I've never been clear on this, even after seeing all three Matrix films.

I understand that there's been a cycle where some humans don't do well and don't actually accept the Matrix and break out and start living in and building Zion. I know this cycle has been repeated, so what there is of Zion wasn't just built by the rebels in the current cycle. This also means Neo is only "The One" for this generation, that there's been previous versions of "The One," and after each rebellion, the cycle starts over again.

Why is this cycle necessary? When given a choice, do so few humans opt to stay in the Matrix that the Machines can't survive on the power they supply? Is there a reason the Machines and humans can't create an equilibrium, where those that want to live in Zion can live there, while all other humans stay in the Matrix?

Is there a reason the humans and machines have not agreed to a long term truce that allows free humans and Machines to live without interference and allows humans that prefer the Matrix to live in it and power the Machines?

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    They are machines. if (bSubjugateAndKillHumans == true) { ... KillHumans(); ... } else { bSubjugateAndKillHumans = true; // developer note, add code for peace someday } – Jack B Nimble Feb 29 '12 at 16:59
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    SPOILER that's exactly how it ends. – Kevin Feb 29 '12 at 17:05
  • As Seraph noted - "You do not truly know someone until you fight them". They keep the war going to learn more and more about humans until the day that the war is no longer necessary because all humans accept Matrix version X. – Justin C Feb 29 '12 at 21:26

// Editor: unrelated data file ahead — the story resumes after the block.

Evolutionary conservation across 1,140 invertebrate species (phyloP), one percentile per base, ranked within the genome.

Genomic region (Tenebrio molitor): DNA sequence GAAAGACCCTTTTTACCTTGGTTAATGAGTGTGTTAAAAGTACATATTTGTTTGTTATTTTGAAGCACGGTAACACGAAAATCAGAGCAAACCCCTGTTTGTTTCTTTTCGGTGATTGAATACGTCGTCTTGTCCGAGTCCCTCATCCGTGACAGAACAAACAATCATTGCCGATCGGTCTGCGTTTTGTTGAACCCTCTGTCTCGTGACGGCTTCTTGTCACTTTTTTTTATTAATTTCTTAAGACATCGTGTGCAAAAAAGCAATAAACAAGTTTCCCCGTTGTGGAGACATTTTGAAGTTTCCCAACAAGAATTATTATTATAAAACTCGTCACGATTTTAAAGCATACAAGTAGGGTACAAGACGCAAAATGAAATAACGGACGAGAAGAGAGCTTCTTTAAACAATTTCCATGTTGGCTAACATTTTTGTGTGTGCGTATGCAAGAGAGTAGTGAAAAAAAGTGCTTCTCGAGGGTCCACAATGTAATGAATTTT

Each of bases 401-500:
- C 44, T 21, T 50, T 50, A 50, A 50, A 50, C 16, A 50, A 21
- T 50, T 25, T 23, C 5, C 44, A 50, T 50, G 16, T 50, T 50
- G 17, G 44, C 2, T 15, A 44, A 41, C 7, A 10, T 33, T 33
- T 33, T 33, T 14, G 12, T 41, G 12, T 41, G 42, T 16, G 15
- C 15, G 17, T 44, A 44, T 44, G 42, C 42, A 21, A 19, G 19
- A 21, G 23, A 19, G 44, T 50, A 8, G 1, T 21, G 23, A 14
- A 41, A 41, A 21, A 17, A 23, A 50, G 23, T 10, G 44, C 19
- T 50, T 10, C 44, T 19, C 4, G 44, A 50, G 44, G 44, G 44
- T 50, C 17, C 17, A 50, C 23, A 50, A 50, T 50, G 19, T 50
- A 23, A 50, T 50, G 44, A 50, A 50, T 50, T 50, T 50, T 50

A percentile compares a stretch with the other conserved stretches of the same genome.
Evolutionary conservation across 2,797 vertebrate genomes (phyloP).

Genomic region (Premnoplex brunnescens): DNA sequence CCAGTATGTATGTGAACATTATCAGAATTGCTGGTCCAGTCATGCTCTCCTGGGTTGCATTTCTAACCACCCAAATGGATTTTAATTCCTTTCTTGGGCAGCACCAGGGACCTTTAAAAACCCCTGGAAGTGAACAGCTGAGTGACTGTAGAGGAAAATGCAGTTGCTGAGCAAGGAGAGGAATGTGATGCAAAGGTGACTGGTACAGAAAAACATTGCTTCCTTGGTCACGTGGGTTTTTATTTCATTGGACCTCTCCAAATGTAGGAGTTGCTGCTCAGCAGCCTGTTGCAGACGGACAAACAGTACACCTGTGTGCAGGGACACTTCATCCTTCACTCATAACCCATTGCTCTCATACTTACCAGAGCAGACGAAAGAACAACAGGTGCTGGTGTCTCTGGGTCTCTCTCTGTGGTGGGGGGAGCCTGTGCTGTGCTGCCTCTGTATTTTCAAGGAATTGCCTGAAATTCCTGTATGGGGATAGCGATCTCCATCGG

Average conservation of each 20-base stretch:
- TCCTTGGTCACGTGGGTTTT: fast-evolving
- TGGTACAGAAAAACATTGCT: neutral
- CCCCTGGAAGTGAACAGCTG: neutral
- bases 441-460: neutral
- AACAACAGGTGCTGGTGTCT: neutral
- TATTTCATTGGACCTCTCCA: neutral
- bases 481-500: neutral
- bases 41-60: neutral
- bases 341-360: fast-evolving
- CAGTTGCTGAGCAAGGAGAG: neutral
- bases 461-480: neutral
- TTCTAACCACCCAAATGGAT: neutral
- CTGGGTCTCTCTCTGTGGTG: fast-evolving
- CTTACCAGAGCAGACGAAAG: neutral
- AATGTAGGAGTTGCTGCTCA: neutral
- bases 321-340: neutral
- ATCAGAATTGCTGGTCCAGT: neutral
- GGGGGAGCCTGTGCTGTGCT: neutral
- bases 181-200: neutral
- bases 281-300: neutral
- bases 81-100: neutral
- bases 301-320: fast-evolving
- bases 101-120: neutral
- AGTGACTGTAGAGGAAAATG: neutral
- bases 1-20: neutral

• @JustinC: That's an interesting point. Why not post it as an answer? – Tango Feb 29 '12 at 21:28
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    @Kevin: I'm not sure what you mean by ends. It's a shame they never made any sequels. xkcd.com/566 (bottom strip) – fire.eagle Feb 29 '12 at 22:45

It's not a matter of necessity, it is a matter of caution. In similar fashion to BSG, the war is driven by machines that do not benefit from the passage of time and its erosion of human memory. If you watch the Animatrix it shows that the foundation of the war was the humans' inability to see robots as a valid form of life, and the humans' attempt to eradicate the now sentient machines.

However unlike humans and various exterminations of our past, these events did not ocurr to some distant ancestors of the current machines, it happened to THEM. In their eyes humanity had a chance for equality that failed, the only other option was to eradicate.

Then humanity scorched the sky.

Now they had a two fold problem, how to deal with the humans, whom can not be trusted, and how to continue to survive on limited power. Thus we arrive at the solution they have. You can not convince them human kind has "learned". We are the same race that tried to wipe them off the earth, twice. We are the same race that destroyed the life giving powers of our own planet, assuring our own eventual destruction, simply because we could not stand to let the machines have power, their one city.

The Architect is not burdened by human emotion, he does not see forgiveness or redemptive value in humans, all he sees is problems, and solutions. And those problems are absolute, and sustaining.